Part #3 – European Roots
It is common, or perhaps convenient, to view the Pilgrims through an American world-view grid. But more accurately the lens would be of a European construction. It is more helpful to colour their nomadic quest – Scrooby in England to Amsterdam and then to Leiden in Holland, and finally to New England – with hues closer to the European palette than some ‘American Dream’ mixture.
Pressure and persecution of ‘Separatist Puritans’ in England drove our thanksgiving heroes to the more open culture of the Low countries. Bradford described life in Leiden as a place where they “lived together in peace and love and holiness, enjoying much sweet and delightfully society and spiritual comfort together in the ways of God.” Winslow spoke in glowing terms as well: “never people upon earth lived more lovingly together than we the church at Leiden did.”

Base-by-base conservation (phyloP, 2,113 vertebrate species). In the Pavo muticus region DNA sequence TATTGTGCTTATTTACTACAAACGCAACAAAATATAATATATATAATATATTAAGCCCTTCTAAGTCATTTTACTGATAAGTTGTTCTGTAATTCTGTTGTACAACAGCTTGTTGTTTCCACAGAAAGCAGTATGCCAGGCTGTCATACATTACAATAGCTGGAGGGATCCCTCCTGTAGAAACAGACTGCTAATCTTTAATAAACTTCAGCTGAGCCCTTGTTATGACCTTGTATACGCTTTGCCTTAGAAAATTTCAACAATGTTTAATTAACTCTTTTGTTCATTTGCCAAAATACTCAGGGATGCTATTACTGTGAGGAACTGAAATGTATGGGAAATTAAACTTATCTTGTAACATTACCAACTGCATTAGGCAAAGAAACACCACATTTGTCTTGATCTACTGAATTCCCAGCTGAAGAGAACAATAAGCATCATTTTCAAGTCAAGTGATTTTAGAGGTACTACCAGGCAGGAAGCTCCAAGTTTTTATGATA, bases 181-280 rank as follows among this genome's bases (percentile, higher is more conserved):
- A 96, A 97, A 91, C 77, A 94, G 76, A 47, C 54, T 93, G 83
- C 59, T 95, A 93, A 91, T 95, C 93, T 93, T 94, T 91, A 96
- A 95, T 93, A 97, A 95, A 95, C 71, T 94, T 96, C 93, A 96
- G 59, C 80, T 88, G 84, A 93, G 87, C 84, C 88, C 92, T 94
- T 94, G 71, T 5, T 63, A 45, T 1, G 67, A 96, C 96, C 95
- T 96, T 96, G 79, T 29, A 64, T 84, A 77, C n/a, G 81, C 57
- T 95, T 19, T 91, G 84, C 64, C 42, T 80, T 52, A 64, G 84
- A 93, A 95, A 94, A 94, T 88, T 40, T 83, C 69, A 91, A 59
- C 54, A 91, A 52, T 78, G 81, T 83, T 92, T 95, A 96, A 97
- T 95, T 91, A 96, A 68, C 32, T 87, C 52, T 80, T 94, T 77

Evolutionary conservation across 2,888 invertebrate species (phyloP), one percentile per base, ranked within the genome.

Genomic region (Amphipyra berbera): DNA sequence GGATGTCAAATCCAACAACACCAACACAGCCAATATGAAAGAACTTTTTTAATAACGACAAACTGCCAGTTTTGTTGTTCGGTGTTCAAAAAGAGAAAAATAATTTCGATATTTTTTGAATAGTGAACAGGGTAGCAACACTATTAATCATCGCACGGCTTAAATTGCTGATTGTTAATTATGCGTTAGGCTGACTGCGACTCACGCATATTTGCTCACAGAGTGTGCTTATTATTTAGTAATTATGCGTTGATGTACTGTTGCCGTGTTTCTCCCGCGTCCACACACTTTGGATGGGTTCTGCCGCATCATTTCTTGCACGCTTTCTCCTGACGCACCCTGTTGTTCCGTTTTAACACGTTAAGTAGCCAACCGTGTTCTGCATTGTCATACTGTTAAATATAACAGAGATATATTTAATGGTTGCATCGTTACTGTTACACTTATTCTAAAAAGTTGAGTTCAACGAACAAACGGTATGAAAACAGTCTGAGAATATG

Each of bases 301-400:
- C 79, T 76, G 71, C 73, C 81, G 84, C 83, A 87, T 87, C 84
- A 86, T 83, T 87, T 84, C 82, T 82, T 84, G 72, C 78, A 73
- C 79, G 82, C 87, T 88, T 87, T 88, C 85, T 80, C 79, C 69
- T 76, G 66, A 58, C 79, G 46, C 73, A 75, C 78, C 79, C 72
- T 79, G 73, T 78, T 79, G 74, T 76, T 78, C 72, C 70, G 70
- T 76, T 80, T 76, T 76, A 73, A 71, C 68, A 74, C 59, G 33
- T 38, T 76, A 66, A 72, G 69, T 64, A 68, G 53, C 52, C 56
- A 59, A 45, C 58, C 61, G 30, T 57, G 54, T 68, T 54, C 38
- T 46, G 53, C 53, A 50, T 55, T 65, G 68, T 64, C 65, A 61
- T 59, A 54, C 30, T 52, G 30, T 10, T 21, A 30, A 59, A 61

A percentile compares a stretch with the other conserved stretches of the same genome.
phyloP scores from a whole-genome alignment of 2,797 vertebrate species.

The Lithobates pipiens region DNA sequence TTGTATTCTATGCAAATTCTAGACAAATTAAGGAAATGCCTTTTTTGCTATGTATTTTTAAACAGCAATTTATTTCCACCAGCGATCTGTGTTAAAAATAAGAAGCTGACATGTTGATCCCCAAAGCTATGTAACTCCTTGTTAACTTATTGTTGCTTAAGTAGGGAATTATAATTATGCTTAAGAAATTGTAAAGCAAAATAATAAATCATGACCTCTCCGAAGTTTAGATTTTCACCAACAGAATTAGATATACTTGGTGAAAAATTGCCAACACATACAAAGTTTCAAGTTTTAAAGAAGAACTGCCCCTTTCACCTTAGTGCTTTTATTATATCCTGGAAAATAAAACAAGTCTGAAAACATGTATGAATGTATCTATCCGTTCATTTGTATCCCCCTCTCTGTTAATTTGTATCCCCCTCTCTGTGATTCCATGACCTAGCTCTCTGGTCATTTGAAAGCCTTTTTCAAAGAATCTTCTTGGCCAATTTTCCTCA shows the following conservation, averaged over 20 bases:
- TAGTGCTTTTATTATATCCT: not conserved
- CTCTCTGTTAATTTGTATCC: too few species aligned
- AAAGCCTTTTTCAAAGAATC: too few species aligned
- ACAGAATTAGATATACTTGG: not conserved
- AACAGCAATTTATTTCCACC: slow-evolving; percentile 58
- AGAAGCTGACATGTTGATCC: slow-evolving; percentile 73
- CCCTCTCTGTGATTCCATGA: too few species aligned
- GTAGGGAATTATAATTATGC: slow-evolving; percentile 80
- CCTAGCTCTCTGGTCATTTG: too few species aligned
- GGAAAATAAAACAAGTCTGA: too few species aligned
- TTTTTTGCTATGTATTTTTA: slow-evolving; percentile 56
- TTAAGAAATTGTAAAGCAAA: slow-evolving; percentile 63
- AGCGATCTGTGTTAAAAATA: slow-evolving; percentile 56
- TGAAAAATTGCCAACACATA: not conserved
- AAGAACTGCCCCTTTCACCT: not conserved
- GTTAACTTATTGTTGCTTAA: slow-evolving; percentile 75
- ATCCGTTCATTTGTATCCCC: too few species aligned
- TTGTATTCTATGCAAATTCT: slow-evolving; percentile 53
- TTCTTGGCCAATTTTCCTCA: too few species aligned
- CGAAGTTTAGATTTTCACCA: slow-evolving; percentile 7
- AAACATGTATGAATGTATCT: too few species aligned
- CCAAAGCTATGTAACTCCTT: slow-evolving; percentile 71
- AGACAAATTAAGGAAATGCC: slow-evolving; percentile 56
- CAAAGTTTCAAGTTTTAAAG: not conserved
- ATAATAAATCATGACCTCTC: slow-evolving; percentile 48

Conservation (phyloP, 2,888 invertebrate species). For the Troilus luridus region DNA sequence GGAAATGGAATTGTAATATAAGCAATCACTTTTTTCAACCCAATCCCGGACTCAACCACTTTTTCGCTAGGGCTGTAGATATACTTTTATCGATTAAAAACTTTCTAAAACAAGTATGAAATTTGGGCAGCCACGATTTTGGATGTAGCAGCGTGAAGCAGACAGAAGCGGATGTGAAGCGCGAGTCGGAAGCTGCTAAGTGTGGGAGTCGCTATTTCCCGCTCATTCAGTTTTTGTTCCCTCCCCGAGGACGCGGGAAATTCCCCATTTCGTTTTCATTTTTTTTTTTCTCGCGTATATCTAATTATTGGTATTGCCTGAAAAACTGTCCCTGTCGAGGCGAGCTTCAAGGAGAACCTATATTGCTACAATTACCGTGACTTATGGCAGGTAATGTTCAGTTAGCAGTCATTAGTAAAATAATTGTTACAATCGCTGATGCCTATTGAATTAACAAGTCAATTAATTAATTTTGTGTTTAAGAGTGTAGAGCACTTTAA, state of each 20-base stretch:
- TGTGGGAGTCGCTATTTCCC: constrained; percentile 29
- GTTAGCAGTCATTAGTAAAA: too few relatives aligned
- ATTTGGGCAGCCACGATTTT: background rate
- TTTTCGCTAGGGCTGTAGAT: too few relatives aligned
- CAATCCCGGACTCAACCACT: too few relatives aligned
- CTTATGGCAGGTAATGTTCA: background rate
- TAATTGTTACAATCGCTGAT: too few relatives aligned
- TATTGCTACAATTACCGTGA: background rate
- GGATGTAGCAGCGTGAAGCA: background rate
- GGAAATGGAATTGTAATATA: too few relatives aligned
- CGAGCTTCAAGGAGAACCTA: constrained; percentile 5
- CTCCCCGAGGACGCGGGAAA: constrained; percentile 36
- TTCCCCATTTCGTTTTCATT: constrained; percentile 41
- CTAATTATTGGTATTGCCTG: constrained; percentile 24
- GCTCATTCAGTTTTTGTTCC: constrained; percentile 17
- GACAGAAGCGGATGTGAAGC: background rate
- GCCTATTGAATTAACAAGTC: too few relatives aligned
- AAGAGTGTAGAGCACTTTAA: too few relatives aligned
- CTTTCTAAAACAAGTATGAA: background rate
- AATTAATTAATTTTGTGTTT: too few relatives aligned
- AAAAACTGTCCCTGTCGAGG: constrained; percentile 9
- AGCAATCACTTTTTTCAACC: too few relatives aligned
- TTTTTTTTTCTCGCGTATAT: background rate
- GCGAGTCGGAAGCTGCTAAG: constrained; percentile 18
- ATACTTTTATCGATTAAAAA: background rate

Had they found their freedom? Were they content? To some extent the evidence suggests yes. Yet there is still an urge to look across the ocean to America? One explanation that appeals to the zealous religious mind is a missionary motive. McKenzie notes that Bradford, Winslow and Morton all mention this, but not with any degree of prominence. He writes about the trio of sources “there is no evangelistic activity reporting once in New England”, plus, “ever since they had first begun meeting in secret back in Scroody, the Leider separatists had focused more on purifying Christ’s church than enlarging it. They sought to imitate the primitive New Testament church in its form of worship, not in its missionary impulse.” It seems that we will need to look further into the roots of the reasons for coming to America.
No one can argue that American Thanksgiving is a complex weave of spiritual, historical and cultural elements resulting in a national identity with profound significance.
I have developed my insights based on information in the book THE FIRST THANKSGIVING by Robert Tracy McKenzie, Inter Varsity Press Academic, 2013.